The thing about every can of worms is someone must open it. In this case, I humbly accept.

After watching Point Given annihilate his opponents in the June 9 Belmont Stakes (gr. I), I began to wonder when trainer Bob Baffert would become eligible for election to the National Museum of Racing Hall of Fame.

After all, Baffert has now won two-thirds of the Triple Crown in three of the past five years. Meaning this white-haired guy could have won three Triple Crowns in the past five years.

According to the Hall of Fame committee, "trainers become eligible after 25 years as licensed trainers in Thoroughbred racing."
But what does that mean exactly?

Twenty-five years of only training horses? Twenty-five years of just training Thoroughbreds? Twenty-five continuous years of training? Twenty-five years after saddling your first Thoroughbred winner?

D. Wayne Lukas was enshrined in 1999, but not without controversy. Many thought Lukas was eligible years earlier, including the late Jim Bolus, a noted racing historian who dug up charts showing Lukas as the winning trainer of a Thoroughbred race as early as 1967.

Perhaps the problem was when Lukas won that 1967 race with Lustre's Dream at Park Jefferson in South Dakota, he was not a full-time horse trainer. He was a full-time high school basketball coach who in his spare time ran both Thoroughbred and Quarter Horses at small bush tracks.

So what? Shouldn't the 25-year eligibility clock start ticking the day you win your first Thoroughbred race?

Voters look at a trainer's entire career. They can see how many years a trainer worked just with Quarter Horses, how many years he trained both breeds, and when he switched -- - if he did - -- entirely to Thoroughbreds. More importantly, they look at what a trainer has accomplished and if those results suggest inclusion into the Hall of Fame.

Let's face facts. Fact One: Bob Baffert will get into the Racing Hall of Fame. Fact Two: Bob Baffert will get into the Racing Hall of Fame on the first ballot.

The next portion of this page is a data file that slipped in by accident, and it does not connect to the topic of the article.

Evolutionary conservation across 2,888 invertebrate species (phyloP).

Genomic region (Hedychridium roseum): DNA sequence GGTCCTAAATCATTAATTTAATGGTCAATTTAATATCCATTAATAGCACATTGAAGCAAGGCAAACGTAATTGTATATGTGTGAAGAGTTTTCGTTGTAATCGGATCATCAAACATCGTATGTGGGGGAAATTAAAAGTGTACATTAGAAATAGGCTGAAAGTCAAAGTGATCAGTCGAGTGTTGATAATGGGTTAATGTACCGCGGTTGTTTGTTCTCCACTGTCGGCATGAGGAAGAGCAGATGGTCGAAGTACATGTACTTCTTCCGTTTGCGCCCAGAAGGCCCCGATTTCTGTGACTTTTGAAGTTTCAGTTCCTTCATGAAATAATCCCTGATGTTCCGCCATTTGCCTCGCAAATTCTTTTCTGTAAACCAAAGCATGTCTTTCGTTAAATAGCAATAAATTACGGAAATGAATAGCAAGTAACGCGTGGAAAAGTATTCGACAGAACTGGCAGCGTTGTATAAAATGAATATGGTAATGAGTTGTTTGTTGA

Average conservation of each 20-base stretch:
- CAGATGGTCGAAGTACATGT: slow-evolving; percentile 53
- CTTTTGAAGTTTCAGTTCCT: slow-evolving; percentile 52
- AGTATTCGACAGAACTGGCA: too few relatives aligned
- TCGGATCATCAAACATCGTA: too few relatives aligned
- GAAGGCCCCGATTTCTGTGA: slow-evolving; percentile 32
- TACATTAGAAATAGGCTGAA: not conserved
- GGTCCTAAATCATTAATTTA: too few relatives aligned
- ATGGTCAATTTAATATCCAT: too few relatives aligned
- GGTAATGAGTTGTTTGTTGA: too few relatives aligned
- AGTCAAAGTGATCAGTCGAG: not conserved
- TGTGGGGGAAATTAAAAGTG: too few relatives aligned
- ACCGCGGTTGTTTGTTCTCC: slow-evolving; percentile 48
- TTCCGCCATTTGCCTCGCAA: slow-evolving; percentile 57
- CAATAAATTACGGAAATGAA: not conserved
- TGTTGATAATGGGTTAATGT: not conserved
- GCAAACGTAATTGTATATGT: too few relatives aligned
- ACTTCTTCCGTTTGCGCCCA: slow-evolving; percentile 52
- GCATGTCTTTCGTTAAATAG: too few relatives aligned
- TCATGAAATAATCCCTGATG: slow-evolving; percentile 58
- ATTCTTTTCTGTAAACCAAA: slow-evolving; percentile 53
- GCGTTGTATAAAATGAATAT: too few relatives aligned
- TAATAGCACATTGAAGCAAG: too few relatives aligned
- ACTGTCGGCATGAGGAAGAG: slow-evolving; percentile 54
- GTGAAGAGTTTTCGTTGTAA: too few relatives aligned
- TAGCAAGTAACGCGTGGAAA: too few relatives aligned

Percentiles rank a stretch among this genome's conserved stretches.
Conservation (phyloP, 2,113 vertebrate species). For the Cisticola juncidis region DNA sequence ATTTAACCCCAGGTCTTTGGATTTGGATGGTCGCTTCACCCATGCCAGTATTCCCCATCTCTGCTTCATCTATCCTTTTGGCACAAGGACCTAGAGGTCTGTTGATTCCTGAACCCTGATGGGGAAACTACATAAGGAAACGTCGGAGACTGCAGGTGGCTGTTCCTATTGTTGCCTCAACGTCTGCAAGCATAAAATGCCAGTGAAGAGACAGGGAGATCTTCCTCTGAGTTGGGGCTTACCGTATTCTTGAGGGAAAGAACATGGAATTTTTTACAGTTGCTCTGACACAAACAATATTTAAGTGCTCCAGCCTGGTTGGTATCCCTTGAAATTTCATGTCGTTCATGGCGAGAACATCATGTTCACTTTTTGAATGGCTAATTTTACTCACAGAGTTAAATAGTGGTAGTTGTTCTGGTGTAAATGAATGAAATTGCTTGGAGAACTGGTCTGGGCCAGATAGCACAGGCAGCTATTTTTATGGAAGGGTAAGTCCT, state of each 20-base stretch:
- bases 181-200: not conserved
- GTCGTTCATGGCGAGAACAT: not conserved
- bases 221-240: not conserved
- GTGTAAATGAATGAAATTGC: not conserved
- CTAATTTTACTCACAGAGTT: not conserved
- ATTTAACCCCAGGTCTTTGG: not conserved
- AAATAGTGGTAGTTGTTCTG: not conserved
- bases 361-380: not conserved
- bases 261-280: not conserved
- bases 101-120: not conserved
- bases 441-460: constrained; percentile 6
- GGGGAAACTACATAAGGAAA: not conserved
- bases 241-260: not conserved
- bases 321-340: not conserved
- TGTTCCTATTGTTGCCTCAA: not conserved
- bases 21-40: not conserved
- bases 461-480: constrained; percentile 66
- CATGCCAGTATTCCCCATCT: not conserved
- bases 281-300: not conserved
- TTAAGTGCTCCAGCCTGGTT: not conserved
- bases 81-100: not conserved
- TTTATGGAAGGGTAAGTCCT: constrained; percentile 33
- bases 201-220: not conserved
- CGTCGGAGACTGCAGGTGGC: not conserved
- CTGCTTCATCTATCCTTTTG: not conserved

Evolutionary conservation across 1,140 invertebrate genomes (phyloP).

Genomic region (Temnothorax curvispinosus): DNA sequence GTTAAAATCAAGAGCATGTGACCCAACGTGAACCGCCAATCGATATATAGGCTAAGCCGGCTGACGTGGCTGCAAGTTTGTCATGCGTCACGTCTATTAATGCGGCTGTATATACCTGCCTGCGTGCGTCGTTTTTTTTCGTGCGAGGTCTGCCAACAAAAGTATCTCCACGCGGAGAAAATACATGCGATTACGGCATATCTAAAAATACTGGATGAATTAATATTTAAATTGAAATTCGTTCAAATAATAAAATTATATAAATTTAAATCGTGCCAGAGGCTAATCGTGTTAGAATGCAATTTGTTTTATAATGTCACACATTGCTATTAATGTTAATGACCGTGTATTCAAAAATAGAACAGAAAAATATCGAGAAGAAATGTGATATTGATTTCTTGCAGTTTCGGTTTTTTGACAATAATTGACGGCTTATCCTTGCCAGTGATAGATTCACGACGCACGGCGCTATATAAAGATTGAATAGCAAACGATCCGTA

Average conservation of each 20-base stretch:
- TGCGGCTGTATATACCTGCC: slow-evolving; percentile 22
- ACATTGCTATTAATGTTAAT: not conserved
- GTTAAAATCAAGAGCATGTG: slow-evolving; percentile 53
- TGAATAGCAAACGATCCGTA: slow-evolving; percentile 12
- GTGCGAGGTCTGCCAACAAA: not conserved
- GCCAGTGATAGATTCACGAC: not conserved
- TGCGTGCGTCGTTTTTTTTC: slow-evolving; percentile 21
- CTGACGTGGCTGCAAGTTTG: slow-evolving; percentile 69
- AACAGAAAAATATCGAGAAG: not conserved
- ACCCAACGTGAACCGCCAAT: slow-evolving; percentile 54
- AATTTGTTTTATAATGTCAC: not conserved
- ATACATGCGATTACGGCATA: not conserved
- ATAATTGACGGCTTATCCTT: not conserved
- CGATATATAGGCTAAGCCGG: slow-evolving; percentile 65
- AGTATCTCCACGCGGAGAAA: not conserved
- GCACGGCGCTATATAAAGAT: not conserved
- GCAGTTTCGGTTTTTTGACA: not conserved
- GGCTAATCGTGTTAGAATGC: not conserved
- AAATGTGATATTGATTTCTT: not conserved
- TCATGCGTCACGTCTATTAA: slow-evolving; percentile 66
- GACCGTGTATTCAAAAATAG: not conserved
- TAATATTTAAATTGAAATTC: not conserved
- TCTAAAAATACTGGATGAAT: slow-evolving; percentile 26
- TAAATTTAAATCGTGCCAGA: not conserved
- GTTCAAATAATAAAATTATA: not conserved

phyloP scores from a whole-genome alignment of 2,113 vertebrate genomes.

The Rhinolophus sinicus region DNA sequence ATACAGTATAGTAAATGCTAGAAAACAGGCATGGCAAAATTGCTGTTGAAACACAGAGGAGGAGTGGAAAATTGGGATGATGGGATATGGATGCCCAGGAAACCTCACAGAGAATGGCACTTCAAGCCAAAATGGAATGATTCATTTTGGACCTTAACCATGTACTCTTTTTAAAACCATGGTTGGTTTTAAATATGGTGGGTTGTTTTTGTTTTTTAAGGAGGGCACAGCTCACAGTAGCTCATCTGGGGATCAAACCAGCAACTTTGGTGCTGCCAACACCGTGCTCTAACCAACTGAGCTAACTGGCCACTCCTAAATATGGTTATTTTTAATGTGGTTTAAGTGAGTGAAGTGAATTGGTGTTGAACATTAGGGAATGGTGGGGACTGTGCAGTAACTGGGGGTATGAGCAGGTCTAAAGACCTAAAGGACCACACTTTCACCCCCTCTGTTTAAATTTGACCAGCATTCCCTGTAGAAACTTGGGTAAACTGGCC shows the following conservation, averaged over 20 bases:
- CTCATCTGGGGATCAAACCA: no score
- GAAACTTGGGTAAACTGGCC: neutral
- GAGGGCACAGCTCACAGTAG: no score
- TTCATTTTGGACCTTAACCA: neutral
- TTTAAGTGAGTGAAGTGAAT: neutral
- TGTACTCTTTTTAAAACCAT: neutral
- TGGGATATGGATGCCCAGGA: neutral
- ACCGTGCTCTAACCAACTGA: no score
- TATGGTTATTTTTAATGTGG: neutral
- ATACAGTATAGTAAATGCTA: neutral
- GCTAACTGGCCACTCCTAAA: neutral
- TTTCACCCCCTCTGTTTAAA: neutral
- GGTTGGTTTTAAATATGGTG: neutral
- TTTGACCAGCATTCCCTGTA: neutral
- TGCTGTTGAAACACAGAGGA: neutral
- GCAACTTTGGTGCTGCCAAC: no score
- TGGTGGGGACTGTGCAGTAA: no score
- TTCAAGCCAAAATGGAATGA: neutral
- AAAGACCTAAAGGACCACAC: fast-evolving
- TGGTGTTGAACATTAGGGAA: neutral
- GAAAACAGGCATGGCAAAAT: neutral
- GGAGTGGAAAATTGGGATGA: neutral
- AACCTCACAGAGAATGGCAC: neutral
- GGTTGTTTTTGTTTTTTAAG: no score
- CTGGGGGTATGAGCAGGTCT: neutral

The only unanswered question is what year it will be when Baffert accepts his plaque in Saratoga Springs, N.Y.

Baffert won his first Thoroughbred races in 1982 (nine wins and one stakes winner), and then won only 10 other Thoroughbred races through 1988. He switched over completely to Thoroughbreds in 1991. Consider the following:

  • The measure of greatness is winning grade I races. Baffert has trained 32 individual grade I winners. He also has trained 74 individual grade II and grade III stakes winners.
  • Eighty additional Baffert-trainees haven't won a graded race. They are mere stakes winners. That's over 150 stakes winners in 11-plus years.
  • Since 1989, Baffert has had 4,365 starts (through June 17, 2001), 990 wins (22.7%), 668 seconds, and 636 thirds. His horses have finished in the money 52.5%.
  • Baffert's horses have earned over $76.7 million since 1989 ($62.4 million since 1997).
  • He has led North American trainers by earnings each of the past three years and is on course to do so again.
  • He has sent two horses to Dubai to win the World Cup (UAE-I), Silver Charm and Captain Steve.

The goal of every breeder, owner, trainer, and jockey is to win any stakes race they can. But let's face it, the Triple Crown races are more coveted than any other.

Since 1991, when Baffert switched to Thoroughbreds, 11 trainers have been inducted in to the Hall of Fame. Five have never won a Triple Crown race - -- Bill Mott, P.G. Johnson, Bobby Frankel, Jimmy Croll, and T.J. Kelly. Neither has Richard Mandella, who will be enshrined this summer.

Does it mean those six trainers are unworthy of inclusion in the Hall of Fame? Of course not. To many horsemen, winning Triple Crown races is not the end all to their personal training success.

Still, Woody Stephens will always be remembered for winning five straight Belmonts, and Wayne Lukas, should he win one more Triple Crown race, for being the all-time leader in that category (he is currently tied with Sunny Jim Fitzsimmons with 13 wins apiece).

Bob Baffert is a master at winning Triple Crown races. But as evidenced by over 150 stakes winners, he knows how to win other races as well. He is one of the premier trainers of our time. Let's not make him wait until 2016 to get his Hall of Fame recognition.

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